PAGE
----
Later on a more advanced control panel called Kaleidoscope was released. It was similar to Aaron but allowed for “scheme” files to be made. This made the whole process much easier as extensions required a reboot the system and theme files in the control panel could switch on the fly. I made many UIs based on various different themes, Jurassic Park and Riven were two I remember being quite proud of.

ResEdit, Aaron and Kaleidoscope introduced me to a world of building and editing UIs. For that I am forever grateful. I’m both sad and glad that those aren’t sitting on a server still available for viewing and download. And, unlike some of the UIs that showed up around that time, I am proud of the fact that even at the tender age of 15, I liked my UIs clean.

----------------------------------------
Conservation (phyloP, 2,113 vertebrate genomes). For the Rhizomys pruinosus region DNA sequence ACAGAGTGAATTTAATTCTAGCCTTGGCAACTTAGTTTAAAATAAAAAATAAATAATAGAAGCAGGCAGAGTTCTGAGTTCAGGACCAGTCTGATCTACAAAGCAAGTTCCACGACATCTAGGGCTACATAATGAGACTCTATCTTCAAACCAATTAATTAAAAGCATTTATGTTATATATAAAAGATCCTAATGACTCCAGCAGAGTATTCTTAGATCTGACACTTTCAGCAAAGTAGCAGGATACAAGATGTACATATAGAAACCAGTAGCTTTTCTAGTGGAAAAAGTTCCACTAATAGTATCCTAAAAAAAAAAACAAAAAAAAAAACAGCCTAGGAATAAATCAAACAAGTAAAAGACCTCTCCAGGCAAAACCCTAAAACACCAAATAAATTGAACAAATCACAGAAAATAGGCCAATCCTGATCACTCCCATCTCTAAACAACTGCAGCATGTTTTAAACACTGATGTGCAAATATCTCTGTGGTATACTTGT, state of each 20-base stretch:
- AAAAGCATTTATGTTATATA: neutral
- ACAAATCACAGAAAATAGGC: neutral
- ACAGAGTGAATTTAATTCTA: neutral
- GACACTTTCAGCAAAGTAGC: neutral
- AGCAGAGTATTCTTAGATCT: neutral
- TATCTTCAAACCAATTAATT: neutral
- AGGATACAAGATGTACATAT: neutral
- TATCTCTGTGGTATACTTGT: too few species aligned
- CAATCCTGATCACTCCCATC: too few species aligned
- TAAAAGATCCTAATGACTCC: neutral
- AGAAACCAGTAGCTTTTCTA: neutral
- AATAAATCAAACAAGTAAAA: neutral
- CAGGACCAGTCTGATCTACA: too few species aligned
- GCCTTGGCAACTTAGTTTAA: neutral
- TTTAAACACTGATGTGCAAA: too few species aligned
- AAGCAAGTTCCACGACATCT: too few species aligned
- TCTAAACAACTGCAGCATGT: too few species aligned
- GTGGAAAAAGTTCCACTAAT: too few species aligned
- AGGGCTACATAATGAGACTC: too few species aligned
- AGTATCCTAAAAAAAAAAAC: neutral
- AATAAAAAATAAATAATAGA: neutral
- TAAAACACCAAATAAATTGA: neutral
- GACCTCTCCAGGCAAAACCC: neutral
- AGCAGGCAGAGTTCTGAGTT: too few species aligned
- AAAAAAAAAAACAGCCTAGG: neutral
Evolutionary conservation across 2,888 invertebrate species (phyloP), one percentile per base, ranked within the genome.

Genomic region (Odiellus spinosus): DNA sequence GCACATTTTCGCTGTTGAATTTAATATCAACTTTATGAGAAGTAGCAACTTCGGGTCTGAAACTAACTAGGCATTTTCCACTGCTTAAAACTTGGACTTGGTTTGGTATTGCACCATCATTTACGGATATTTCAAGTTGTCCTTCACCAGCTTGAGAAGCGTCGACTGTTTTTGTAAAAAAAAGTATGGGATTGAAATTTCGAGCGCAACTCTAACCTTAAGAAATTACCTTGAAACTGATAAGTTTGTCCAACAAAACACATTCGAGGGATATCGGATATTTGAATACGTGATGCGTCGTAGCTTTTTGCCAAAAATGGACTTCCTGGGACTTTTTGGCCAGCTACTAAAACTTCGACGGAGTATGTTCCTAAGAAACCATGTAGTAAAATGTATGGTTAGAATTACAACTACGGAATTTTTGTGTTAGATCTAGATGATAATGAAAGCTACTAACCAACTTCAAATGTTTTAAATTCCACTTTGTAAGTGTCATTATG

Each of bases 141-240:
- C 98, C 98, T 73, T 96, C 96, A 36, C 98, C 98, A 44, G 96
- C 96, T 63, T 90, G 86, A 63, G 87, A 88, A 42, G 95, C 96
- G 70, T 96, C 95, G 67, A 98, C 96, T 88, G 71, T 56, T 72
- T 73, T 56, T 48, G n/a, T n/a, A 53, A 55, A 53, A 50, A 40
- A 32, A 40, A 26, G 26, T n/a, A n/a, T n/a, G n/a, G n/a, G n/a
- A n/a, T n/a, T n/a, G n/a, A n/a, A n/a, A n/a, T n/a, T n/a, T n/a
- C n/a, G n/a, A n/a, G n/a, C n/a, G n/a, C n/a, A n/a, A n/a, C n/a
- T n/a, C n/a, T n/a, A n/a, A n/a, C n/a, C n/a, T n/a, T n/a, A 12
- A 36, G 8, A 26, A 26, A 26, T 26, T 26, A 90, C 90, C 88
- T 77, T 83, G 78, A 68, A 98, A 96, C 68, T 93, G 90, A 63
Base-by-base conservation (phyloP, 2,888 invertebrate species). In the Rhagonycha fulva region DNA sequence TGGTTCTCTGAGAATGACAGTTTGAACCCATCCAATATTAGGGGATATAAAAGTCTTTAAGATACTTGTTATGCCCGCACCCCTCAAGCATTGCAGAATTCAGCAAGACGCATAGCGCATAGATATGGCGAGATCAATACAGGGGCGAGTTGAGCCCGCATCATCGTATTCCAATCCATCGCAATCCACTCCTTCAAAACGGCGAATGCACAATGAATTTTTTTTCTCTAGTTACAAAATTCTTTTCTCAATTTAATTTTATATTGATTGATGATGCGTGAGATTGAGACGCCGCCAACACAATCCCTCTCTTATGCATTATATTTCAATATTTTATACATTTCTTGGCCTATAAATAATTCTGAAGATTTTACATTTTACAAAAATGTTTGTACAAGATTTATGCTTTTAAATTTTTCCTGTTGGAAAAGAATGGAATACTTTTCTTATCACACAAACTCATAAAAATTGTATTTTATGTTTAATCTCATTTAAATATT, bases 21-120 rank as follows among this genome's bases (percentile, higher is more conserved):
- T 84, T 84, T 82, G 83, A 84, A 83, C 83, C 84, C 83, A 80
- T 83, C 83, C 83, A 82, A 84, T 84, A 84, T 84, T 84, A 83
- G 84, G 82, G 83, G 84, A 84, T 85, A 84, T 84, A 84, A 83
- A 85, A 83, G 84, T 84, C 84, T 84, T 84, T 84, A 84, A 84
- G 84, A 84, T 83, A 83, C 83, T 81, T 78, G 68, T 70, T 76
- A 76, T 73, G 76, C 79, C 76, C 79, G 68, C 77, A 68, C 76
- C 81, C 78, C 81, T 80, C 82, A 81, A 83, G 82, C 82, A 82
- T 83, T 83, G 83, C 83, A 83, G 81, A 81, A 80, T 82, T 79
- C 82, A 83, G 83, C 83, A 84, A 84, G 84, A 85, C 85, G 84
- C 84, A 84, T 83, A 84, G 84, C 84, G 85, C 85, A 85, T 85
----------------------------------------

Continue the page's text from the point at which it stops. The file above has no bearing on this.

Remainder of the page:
A New Hope

So here in begins an attempt to write more.

This really has nothing to do with “News Year Revolutions” or <sarcasm> letting the world experience EVEN MORE of my awesome </sarcasm>. I just realized how bad I am at communicating online and this is a very humble attempt to get better at it. Don’t expect much.

My hope is that since I’m in Sublime Text 2 and Github all day for work I will use this blog as my outlet as oppose to giving my thoughts and ideas to Facebook. I have attempted to blog in the past with little success, I’m hoping I can change that here.

Let’s see where this goes…

Copyright © 2014 - Andrew {Pez} Pengelly -